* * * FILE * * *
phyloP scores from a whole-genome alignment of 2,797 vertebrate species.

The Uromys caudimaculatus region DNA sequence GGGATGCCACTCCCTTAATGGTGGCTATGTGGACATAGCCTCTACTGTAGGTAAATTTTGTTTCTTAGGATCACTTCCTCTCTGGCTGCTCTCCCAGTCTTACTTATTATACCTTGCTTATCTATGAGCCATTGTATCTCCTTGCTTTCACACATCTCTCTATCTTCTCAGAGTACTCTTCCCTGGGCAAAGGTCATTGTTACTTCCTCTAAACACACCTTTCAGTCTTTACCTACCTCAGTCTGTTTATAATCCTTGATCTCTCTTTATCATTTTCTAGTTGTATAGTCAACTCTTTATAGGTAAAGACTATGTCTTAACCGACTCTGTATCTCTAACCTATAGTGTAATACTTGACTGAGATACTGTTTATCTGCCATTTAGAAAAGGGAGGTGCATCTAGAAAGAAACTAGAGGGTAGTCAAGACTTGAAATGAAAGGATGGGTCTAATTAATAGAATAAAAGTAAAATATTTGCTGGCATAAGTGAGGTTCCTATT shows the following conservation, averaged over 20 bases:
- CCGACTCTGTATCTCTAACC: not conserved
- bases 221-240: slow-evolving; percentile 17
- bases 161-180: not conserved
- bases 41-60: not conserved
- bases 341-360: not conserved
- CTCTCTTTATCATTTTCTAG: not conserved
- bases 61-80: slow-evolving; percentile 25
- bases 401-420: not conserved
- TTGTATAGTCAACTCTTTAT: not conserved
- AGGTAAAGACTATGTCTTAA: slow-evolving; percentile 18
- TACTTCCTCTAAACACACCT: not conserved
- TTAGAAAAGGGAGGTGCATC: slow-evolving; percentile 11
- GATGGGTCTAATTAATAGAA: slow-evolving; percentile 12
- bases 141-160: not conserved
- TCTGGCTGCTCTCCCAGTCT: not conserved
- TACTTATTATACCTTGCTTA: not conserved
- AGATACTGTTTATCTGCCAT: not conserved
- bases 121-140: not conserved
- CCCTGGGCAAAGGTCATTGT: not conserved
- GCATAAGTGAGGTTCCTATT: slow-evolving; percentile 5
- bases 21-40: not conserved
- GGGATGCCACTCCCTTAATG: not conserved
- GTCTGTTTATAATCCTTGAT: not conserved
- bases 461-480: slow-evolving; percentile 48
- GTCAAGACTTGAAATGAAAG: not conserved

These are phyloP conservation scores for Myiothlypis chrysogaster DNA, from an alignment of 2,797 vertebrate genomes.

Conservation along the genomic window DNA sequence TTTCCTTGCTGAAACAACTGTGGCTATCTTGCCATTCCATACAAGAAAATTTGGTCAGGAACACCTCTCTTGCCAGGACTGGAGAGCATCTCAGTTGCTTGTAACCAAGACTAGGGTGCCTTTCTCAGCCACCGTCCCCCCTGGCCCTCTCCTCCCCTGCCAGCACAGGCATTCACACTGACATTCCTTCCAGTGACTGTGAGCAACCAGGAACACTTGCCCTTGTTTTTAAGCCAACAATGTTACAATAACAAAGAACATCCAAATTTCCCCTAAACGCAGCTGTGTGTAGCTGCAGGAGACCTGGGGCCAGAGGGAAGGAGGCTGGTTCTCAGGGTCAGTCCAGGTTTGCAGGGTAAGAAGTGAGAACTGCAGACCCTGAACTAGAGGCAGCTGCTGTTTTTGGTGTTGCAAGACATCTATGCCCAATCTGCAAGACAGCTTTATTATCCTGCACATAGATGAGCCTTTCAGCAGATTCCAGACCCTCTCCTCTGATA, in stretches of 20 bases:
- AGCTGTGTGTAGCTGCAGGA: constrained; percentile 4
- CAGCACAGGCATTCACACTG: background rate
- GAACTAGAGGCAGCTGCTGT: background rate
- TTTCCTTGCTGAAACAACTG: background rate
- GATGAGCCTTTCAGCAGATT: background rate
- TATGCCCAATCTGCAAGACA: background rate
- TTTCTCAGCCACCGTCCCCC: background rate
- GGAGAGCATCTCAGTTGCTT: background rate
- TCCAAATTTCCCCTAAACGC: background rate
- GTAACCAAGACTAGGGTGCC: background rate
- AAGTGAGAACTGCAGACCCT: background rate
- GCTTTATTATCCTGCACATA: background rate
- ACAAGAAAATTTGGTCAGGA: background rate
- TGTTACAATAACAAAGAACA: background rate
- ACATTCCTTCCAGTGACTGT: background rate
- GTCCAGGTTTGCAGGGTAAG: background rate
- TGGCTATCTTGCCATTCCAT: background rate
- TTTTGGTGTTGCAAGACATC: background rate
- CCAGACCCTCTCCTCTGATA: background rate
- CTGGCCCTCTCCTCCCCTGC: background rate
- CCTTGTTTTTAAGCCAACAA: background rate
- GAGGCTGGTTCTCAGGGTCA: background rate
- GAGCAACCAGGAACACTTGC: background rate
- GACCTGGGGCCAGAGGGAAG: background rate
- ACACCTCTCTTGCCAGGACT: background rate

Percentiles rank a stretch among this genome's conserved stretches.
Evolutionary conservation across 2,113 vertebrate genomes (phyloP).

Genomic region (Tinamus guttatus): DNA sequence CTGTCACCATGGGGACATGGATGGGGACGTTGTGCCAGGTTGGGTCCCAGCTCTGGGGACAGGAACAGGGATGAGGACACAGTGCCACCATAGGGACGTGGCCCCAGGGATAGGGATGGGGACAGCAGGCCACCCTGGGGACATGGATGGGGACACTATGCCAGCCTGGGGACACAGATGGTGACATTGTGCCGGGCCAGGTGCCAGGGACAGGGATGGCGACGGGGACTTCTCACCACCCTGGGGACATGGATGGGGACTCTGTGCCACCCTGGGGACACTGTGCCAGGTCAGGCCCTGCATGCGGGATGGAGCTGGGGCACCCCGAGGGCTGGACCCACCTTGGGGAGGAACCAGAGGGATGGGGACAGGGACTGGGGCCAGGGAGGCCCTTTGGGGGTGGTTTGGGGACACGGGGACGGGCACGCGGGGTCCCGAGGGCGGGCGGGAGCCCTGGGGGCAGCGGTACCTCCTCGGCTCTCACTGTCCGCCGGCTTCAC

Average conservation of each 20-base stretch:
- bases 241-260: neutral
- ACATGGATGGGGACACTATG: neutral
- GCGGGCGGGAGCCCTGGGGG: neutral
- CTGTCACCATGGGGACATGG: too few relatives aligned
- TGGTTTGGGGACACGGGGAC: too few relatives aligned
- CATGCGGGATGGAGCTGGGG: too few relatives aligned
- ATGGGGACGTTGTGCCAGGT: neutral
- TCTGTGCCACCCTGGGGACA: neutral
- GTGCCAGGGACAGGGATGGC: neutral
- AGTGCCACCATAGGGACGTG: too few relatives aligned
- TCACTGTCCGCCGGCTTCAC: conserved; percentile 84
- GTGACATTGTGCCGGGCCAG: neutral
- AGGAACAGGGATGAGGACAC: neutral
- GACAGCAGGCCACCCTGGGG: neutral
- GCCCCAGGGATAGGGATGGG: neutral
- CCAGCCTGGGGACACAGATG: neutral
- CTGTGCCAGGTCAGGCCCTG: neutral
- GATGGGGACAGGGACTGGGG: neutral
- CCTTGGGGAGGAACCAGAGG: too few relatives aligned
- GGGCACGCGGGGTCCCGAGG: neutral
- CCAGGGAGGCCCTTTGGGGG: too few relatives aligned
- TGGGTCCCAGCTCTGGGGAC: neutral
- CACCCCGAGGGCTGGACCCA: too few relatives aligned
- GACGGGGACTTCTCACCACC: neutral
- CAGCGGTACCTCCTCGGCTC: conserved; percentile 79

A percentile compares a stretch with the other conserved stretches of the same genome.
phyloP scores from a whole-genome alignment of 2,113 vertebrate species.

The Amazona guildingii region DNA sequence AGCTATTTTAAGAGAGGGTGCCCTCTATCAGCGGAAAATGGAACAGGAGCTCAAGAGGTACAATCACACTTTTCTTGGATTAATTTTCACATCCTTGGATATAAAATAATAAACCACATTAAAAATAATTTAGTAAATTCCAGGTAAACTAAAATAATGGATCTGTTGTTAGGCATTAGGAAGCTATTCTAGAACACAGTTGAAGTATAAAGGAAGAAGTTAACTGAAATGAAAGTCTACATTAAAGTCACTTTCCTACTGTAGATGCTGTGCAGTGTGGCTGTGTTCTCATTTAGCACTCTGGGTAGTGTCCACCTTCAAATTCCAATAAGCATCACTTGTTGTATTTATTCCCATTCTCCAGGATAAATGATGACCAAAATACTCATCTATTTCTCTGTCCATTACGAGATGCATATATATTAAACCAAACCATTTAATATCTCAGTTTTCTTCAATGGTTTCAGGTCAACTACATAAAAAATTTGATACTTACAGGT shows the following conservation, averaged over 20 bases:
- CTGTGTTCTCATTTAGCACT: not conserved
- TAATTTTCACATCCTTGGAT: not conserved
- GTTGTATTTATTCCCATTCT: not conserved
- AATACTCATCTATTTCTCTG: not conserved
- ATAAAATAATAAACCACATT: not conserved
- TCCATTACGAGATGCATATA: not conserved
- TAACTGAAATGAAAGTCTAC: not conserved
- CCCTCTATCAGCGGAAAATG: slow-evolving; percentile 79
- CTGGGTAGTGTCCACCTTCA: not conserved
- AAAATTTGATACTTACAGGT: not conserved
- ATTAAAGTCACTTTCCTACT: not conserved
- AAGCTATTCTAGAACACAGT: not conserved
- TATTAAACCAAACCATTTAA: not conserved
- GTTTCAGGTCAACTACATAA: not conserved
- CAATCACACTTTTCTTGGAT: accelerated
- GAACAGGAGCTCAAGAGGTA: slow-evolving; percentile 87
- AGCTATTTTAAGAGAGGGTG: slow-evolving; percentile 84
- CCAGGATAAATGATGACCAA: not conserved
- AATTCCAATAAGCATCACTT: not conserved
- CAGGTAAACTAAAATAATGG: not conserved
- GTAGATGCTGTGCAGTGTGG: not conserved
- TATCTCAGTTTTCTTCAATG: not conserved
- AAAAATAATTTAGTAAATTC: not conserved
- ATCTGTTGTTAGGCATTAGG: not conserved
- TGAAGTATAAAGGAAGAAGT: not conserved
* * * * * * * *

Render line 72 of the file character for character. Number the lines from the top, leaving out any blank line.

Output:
- GACAGCAGGCCACCCTGGGG: neutral